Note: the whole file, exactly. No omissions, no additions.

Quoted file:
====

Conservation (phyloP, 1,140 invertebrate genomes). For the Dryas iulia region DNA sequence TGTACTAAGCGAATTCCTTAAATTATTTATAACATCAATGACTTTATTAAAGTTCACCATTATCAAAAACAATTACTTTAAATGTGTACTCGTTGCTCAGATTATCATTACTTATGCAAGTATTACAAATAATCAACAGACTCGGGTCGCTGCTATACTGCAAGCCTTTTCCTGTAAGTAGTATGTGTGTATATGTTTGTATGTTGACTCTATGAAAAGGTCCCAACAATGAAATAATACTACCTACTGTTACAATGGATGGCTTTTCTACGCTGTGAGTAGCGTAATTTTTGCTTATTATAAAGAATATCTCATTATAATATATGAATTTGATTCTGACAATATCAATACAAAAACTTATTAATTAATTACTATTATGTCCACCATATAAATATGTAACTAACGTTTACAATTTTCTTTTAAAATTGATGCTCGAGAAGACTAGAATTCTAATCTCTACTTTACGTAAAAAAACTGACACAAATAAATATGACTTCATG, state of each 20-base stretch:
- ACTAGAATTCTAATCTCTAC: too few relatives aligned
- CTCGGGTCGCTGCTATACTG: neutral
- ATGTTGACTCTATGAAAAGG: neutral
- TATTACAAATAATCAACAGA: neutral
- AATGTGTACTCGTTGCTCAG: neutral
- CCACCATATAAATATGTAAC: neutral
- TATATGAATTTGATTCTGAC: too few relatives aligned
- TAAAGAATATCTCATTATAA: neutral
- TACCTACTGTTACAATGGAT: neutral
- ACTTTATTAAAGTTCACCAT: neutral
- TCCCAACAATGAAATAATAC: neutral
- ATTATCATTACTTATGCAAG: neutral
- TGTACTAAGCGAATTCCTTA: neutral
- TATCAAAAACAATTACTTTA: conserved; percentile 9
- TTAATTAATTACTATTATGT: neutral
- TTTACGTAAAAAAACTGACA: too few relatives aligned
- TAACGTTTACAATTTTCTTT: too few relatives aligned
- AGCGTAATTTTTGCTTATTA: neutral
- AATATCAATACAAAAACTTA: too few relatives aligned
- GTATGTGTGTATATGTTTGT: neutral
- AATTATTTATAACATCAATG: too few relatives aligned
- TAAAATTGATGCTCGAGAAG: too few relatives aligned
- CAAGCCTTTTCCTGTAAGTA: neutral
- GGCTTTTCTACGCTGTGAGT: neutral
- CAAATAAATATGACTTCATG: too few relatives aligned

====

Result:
Conservation (phyloP, 1,140 invertebrate genomes). For the Dryas iulia region DNA sequence TGTACTAAGCGAATTCCTTAAATTATTTATAACATCAATGACTTTATTAAAGTTCACCATTATCAAAAACAATTACTTTAAATGTGTACTCGTTGCTCAGATTATCATTACTTATGCAAGTATTACAAATAATCAACAGACTCGGGTCGCTGCTATACTGCAAGCCTTTTCCTGTAAGTAGTATGTGTGTATATGTTTGTATGTTGACTCTATGAAAAGGTCCCAACAATGAAATAATACTACCTACTGTTACAATGGATGGCTTTTCTACGCTGTGAGTAGCGTAATTTTTGCTTATTATAAAGAATATCTCATTATAATATATGAATTTGATTCTGACAATATCAATACAAAAACTTATTAATTAATTACTATTATGTCCACCATATAAATATGTAACTAACGTTTACAATTTTCTTTTAAAATTGATGCTCGAGAAGACTAGAATTCTAATCTCTACTTTACGTAAAAAAACTGACACAAATAAATATGACTTCATG, state of each 20-base stretch:
- ACTAGAATTCTAATCTCTAC: too few relatives aligned
- CTCGGGTCGCTGCTATACTG: neutral
- ATGTTGACTCTATGAAAAGG: neutral
- TATTACAAATAATCAACAGA: neutral
- AATGTGTACTCGTTGCTCAG: neutral
- CCACCATATAAATATGTAAC: neutral
- TATATGAATTTGATTCTGAC: too few relatives aligned
- TAAAGAATATCTCATTATAA: neutral
- TACCTACTGTTACAATGGAT: neutral
- ACTTTATTAAAGTTCACCAT: neutral
- TCCCAACAATGAAATAATAC: neutral
- ATTATCATTACTTATGCAAG: neutral
- TGTACTAAGCGAATTCCTTA: neutral
- TATCAAAAACAATTACTTTA: conserved; percentile 9
- TTAATTAATTACTATTATGT: neutral
- TTTACGTAAAAAAACTGACA: too few relatives aligned
- TAACGTTTACAATTTTCTTT: too few relatives aligned
- AGCGTAATTTTTGCTTATTA: neutral
- AATATCAATACAAAAACTTA: too few relatives aligned
- GTATGTGTGTATATGTTTGT: neutral
- AATTATTTATAACATCAATG: too few relatives aligned
- TAAAATTGATGCTCGAGAAG: too few relatives aligned
- CAAGCCTTTTCCTGTAAGTA: neutral
- GGCTTTTCTACGCTGTGAGT: neutral
- CAAATAAATATGACTTCATG: too few relatives aligned